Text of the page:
Wednesday, January 20, 2010

a man for all seasons: 1907

i have done very little translating but i did once write an essay on it, and the devilish difficulty of it as an art. i now know whereof i spoke.

in another of his inspirations from the japanese, hoytema added poetry to this year's images. i was half-way through google-translating them when i realized that in the dutch, they rhymed.

so part of my englishifying them was once or twice looking for the rhyme, but more often sifting through what i thought they were to have meant, and making more clear the connotations in english. corrections will be welcomed. many of them just don't make sense to me, but i like them anyway.

Hear how the gray thrush called,
"Who called?" "Who called?" "Who called?"

The sparrows call from their branch:
"Spiou, spiou, spialak!"
or from the high tree top:
"Tsjaki, tsjaki, tsjakop!"

The duck calls with its flat beak:
"Quack-Quack-Quack-Quack!"
and from the shore:
"Croak, croak, croak, croak, croak!"

Shouted suddenly from the wood,
"Green gold, gold, gray, yellow gold!"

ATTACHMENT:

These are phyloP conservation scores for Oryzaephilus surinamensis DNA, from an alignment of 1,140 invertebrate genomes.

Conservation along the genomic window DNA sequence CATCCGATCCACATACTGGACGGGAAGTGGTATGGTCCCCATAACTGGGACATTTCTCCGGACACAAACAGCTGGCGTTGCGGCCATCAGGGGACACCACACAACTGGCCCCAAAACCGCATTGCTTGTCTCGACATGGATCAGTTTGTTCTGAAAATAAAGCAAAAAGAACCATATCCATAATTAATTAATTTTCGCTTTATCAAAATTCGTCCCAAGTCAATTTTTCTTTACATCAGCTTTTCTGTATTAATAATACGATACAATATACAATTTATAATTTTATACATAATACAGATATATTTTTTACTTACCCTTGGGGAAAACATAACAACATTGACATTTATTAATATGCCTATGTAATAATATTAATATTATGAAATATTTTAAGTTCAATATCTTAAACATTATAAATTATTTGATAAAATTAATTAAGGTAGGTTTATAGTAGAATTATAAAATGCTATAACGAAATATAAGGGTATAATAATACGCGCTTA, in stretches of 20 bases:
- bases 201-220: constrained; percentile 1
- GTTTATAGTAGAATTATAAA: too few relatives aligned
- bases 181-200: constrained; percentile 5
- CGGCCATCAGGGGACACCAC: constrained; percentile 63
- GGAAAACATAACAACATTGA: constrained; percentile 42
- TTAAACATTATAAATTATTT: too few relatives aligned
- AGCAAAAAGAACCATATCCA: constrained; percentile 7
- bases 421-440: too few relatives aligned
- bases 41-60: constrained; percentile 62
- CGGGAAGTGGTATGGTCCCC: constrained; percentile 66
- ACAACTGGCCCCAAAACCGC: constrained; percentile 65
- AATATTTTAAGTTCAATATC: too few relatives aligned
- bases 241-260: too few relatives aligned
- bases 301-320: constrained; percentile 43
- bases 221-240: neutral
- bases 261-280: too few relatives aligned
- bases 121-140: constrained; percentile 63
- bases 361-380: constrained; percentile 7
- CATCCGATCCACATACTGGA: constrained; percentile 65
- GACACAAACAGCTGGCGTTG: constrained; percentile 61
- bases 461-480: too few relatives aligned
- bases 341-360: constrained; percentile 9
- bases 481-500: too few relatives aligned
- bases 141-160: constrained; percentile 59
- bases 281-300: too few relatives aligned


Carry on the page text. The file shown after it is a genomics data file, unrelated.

From the flowering branch,
the thrush sings with all his might.

The Oriole lures in a foreign language:
"Guadatleadaal, guadatleadaal!"
but jays like him understand:
"Fluaidaat, fluaidaat!"

The redshank glides o'er the fields each hour:
"Tureluur, tureluur, tureluur!"

The magpie calls from the forest:
"Do the door, sweetheart, do the door again!"

Still leaves sounds go through the reeds:
"Quits, quits, - carts, carts, - quits, quits, quits!"

Though most birds migrate away;
the blue heron and the siskin stay.

Now pull it back through the dark night,
the softest sounds: "luwiet," "loewite."

From snow outside the house of men
sounds the clear song of the wren.

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